global markets

Is the financials sector priced for disruption?

SINGAPORE (July 25): Low interest rates are one reason why the financials sector is lowly valued, and the prospect of disruption may be another.

We think all industries are likely to be vulnerable to disruption in the coming years. We’ve seen it already in retail and media, for example, and this is likely to be a growing theme in markets for the long term. Financials, and banks in particular, are currently facing disruption to their business models. We can see this to some extent in valuations already.

Singapore has a shipping rival less than 30 kilometres away

SINGAPORE (Feb 1): Indonesia wants to re-position its Batam island as an alternative shipping and manufacturing hub to Singapore with a potential to draw US$60 billion ($80.8 billion) in new investment.

Batam and nearby islands -- located at less than 30 kilometers south of Singapore -- have attracted about US$20 billion dollars of investment and they were declared a free-trade zone in 2007. It’s home to thousands of local and foreign firms producing goods from computers to oil rigs.

Turkey-led emerging markets rout won't end as well as the Asian financial crisis

SINGAPORE (Aug 20): It has been a dramatic week for emerging markets — in particular, Turkey. And, while the unfolding carnage has parallels with what happened in Southeast Asia almost exactly 20 years ago, I cannot help thinking that things will not turn out quite so well this time around.

Increased volatility and higher yields part of package that comes with market normalcy: DBS

SINGAPORE (Feb 7): Don't panic, markets are simply showing signs of normalcy with more volatility and higher yields despite ongoing bouts of risk aversion, says DBS.

For the past few years, volatility was suppressed via monetary policies by the G3 central banks amid downside risks to growth as well as inflation. But the market got used to this period of low rates.

However, things changed last year when synchronised global growth took hold and drove commodity prices up with it.

The improvement in global growth allowed the Fed to deliver three hikes last year.

Synchronised global economic growth papering over the risks

SINGAPORE (Dec 25): This time last year, I was warning that stocks were headed for a turbulent 2017 because of rising interest rates, geopolitical turmoil and technological disruption. I was wrong. Stock markets around the world have generally done well and many investors are now bullish. But the risks have not abated. If anything, they have worsened.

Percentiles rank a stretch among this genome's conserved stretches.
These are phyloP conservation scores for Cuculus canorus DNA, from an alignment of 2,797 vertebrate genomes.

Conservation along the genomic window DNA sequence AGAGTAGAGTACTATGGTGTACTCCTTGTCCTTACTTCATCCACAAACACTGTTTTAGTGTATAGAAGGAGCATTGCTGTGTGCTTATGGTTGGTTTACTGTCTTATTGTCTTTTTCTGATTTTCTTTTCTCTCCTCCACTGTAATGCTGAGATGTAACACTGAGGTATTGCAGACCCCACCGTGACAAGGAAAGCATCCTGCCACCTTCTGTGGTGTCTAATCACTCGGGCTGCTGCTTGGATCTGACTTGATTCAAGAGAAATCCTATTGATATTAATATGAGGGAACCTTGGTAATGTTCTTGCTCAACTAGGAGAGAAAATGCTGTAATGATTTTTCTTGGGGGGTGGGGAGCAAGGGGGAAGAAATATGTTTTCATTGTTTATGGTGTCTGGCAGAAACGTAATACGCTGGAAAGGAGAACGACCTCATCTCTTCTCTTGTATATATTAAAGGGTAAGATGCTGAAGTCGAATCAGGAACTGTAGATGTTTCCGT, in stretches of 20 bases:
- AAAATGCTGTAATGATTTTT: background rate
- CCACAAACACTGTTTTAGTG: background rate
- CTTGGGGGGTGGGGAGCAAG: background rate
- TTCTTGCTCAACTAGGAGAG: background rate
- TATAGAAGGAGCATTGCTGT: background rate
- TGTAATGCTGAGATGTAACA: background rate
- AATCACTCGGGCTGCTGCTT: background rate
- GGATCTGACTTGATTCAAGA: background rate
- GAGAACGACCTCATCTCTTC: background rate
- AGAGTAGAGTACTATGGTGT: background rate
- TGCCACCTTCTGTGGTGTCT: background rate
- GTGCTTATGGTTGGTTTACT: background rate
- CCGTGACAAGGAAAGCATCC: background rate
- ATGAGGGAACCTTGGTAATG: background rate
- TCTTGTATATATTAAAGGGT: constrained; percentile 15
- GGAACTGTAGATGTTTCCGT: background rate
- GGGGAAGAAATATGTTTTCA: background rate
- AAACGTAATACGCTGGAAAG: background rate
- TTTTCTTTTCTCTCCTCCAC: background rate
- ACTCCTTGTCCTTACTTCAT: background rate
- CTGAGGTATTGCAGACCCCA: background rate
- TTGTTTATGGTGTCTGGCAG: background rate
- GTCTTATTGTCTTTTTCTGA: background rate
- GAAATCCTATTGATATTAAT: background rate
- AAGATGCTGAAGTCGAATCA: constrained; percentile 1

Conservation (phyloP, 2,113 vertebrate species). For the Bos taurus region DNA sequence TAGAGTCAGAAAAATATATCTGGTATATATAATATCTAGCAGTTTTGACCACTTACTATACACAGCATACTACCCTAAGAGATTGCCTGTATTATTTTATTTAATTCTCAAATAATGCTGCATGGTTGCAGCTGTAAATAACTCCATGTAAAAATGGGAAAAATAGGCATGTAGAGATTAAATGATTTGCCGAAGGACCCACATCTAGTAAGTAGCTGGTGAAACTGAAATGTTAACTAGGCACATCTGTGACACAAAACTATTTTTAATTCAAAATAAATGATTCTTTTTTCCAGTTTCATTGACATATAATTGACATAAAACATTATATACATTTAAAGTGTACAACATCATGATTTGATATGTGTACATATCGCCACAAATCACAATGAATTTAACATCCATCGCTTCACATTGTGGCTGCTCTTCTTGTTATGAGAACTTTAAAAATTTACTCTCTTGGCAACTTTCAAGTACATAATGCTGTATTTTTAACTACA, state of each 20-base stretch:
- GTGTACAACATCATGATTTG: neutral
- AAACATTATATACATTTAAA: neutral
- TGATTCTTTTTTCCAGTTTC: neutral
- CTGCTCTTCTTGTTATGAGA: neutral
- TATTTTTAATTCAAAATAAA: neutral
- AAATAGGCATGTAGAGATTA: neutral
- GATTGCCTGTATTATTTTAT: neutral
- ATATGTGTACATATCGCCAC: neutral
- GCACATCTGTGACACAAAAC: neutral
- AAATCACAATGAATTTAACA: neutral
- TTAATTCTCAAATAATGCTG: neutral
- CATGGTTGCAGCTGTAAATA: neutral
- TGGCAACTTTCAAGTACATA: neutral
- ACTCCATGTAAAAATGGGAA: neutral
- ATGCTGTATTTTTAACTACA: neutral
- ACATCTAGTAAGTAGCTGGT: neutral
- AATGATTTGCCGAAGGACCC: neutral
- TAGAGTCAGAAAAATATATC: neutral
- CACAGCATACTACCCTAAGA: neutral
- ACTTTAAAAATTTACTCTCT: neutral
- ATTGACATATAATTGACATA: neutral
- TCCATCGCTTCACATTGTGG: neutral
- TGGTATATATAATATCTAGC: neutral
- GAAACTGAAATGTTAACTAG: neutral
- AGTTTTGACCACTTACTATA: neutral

The markets in 2018 will leave investors in a state of confusion: Jupiter Asset Management

SINGAPORE (Dec 22): The market behaviour in 2018 will continue to leave economists and investors puzzled, just as similar to the last 12 months, according to Edward Bonham Carter, vice-chairman of Jupiter Asset Management.

“But we should be able to expect reasonable returns from stocks if inflation stays contained and US interest rates plot a slow and steady upward course,” says Bonham Carter.

The surge in equity markets globally has been a major issue despite news that would, in normal circumstances, have tempered investor appetite for riskier assets such as stocks.


Will ETFs wreak havoc to Emerging Markets if flows reverse?

From Bloomberg

SINGAPORE (Aug 18): Exchange Traded Funds (ETFs) have helped power the emerging markets (EM) rally this year but their heft and influence is now a cause of concern as the damage could be as severe if the flows reverse.

The bond and stock markets of the developing world have been on a tear this year, but the swelling EM ETF industry is worrying some analysts and investors, who point out that developing markets are much less liquid than in the US or Europe, says the Financial Times.

Stay focused on underlying economics, not politics-driven market dips: Manulife

SINGAPORE (May 25): Global markets continued to rally in April following Emmanuel Macron’s landslide victory in the French presidential election.

But Manulife Asset Management believes that while investors are right to capitalise on politics-driven market dips, they should stay focused on the underlying economics as the key to forming a more sustainable investment strategy.

Mobius says low market volatility is tied to social media

(May 11): Mark Mobius has a left-field theory on why volatility in global stock markets is so low.

“Social media is having a huge impact,” the executive chairman of Templeton Emerging Markets Group said in an interview during a visit to Tokyo. “It’s creating confusion with a lot of false news,” he said. “You’re getting a situation where a lot of information is discounted immediately because people are afraid that maybe the information they’re getting is not true.”

Japan leads Asia-Pacific peers in embracing digital era of finance

SINGAPORE (Feb 27): While 87% of investment providers in Asia Pacific agree that digital transformation is important for the future of their organisation, few of them are on track to become digital leaders in their fields, according to a recent report published by State Street Corporation.

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